State v. McFadden
320 N.E.2d 608 (1982)
- McFadden and Sulgrove were illegally drag racing. They took off the road driving recklessly. Sulgrove lost control, swerved into oncoming traffic and ran head-on into another car, killing a young girl, as well as himself.
- McFadden won the race.
- McFadden was arrested and charged with two counts of involuntary manslaughter.
- McFadden argued that he didn’t crash into anyone. So regardless of his recklessness he was not the cause of the crash (aka a lack of causation).
- The Trial Court convicted McFadden of involuntary manslaughter. He appealed.
- The Trial Court found that:
- McFadden aided and abetted Sulgrove’s commission of inolvuntary manslaughter.
- McFadden was vicariously responsible for Sulgrove’s actions due to their joint participation in a criminal offense.
- McFadden was directly culpable because he recklessly engaged in drag racing so was to proximately cause Sulgrove’s crash.
- The Iowa Supreme Court upheld the conviction.
- The Iowa Supreme Court found that the first two Trial Court theories (aiding and abetting, vicarious liability) were enough to convict McFadden foe the girl’s death, but not for Sulgrove’s death.
- Involuntary manslaughter requires that the perpetrator cause the death of “another person.” Sulgrove could guilty of killing the girl, but he obviously could not be convicted of killing himself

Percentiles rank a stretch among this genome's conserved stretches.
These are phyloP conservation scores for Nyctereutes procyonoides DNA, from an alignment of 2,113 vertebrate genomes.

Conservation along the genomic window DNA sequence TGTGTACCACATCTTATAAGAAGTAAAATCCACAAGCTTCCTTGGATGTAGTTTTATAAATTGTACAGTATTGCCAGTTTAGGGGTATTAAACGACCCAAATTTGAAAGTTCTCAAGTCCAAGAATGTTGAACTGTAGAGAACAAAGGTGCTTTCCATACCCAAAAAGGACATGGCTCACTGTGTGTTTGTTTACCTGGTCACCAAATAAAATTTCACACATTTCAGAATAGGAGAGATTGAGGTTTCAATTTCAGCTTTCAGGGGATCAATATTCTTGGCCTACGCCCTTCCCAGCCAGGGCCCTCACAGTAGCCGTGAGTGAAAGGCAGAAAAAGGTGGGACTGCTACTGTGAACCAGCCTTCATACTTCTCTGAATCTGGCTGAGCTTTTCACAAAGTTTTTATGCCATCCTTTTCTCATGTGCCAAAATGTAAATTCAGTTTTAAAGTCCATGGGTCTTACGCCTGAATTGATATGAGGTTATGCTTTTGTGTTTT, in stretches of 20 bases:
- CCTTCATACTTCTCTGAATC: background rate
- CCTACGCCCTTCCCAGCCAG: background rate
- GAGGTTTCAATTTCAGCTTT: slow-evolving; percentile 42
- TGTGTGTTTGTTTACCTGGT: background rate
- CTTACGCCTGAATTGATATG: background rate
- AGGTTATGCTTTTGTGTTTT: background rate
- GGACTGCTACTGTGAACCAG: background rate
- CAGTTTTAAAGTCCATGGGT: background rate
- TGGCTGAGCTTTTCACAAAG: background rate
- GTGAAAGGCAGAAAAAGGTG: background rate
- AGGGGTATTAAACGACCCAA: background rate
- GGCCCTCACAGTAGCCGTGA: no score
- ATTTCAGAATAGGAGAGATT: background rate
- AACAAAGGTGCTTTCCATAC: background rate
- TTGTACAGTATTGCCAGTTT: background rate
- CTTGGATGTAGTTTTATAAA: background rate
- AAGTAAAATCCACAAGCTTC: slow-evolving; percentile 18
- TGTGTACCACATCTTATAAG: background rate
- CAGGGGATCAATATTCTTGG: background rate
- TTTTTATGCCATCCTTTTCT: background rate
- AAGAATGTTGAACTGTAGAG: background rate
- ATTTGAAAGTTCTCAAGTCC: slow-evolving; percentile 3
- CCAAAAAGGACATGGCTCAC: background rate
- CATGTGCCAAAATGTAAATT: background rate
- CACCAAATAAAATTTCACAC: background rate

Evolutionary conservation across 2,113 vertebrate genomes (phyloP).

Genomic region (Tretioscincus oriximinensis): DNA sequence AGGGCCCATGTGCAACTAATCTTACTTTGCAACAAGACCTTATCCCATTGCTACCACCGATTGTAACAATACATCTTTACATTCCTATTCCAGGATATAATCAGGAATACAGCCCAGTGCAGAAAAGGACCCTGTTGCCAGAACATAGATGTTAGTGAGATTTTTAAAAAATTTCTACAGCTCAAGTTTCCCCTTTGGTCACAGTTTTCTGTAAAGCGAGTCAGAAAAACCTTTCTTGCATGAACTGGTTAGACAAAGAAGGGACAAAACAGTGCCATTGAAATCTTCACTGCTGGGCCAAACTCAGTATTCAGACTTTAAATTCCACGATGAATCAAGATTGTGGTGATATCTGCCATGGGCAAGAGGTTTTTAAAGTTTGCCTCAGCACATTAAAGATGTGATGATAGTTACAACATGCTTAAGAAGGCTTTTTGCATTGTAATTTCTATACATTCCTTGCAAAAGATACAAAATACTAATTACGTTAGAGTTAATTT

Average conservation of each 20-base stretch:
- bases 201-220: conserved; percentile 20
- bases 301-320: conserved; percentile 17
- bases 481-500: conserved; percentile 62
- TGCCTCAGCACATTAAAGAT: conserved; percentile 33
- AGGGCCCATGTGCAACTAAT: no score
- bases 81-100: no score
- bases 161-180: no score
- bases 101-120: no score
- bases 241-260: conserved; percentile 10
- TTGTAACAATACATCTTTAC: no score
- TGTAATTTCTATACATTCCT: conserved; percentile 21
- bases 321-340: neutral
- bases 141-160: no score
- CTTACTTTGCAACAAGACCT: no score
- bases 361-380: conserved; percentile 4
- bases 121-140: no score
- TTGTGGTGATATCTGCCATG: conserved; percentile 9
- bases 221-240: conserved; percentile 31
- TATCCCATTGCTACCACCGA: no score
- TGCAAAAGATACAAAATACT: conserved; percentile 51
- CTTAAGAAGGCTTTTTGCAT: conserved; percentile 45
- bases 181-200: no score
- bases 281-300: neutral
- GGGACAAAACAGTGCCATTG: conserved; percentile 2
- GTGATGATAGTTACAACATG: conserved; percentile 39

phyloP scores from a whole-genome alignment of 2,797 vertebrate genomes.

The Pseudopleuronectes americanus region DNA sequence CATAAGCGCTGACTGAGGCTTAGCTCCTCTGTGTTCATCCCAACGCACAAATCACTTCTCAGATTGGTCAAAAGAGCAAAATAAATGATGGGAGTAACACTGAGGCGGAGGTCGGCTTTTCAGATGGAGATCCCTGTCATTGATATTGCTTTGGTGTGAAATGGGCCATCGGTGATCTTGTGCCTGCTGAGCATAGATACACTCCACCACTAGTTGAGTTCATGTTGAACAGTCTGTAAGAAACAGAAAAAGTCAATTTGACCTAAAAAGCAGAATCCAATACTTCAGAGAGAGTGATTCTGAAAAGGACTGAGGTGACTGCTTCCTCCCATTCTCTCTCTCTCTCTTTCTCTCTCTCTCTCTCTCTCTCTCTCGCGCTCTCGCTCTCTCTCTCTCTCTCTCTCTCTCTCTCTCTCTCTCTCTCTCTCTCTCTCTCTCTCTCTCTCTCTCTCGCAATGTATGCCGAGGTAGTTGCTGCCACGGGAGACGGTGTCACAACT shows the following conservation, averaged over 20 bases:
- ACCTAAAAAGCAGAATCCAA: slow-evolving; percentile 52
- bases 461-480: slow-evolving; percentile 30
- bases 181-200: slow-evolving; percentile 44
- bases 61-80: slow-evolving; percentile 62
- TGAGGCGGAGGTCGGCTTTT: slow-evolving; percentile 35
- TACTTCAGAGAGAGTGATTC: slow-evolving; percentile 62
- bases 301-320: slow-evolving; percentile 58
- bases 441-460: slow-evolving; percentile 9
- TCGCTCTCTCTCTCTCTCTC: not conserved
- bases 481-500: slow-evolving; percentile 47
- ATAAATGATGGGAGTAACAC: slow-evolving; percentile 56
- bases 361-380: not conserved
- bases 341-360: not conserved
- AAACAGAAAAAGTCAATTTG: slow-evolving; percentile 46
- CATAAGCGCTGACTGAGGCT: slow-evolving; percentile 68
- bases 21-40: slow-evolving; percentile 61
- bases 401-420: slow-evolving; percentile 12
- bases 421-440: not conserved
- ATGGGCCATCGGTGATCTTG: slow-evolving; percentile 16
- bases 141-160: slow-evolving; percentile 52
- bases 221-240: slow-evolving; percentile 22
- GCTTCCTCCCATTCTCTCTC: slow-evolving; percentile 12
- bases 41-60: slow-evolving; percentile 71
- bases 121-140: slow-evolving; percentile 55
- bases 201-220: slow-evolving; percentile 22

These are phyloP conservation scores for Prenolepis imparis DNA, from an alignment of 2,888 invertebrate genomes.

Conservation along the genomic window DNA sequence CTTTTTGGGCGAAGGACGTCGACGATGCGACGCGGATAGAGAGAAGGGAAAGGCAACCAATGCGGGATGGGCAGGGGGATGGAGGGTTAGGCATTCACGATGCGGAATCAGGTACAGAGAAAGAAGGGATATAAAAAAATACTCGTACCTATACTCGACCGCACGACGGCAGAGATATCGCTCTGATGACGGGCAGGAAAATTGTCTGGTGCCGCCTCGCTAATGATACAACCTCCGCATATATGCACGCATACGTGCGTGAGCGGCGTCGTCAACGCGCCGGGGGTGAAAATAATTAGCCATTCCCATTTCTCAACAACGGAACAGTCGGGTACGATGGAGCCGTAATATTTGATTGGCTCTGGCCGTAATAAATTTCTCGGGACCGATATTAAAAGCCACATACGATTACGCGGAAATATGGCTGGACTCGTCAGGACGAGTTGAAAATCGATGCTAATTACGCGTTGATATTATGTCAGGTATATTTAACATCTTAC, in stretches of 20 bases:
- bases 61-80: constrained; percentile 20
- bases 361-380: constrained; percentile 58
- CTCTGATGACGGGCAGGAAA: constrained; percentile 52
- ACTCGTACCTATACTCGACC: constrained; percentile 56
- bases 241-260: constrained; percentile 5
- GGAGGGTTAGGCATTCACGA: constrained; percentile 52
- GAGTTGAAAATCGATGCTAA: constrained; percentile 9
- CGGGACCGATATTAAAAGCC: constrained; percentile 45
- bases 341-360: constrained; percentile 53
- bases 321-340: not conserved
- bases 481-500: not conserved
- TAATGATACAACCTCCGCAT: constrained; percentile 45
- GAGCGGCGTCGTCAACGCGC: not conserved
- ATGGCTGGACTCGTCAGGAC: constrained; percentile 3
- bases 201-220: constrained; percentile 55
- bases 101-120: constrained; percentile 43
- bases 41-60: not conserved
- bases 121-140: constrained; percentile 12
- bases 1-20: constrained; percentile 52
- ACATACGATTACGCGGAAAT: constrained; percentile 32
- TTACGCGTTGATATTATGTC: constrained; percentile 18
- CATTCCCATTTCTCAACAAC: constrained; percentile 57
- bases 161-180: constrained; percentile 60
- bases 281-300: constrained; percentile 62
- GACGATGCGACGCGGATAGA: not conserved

- So McFadden could not be convicted of helping Sulgrove kill himself, since Sulgrove didn’t commit that crime.
- However, the Court found that the third Trial Court theory (proximate cause) was enough to convict McFadden for Sulgrove’s death.
- McFadden argued that Sulgrove was a willing participant, but the Court found that didn’t absolve McFadden of his guilt. His participation in the race was a contributing and substantial factor in Sulgrove’s death.
- McFadden argued that the standard for criminal culpability should be direct causal connection, not just proximate cause, which should only be used for civil (tort) liability. However the Court felt that proximate cause was the correct standard.
- Conversely, the court in Commonwealth v. Root (170 A.2d 310 (1961)) found that there must be a direct causal connection, which is a higher standard.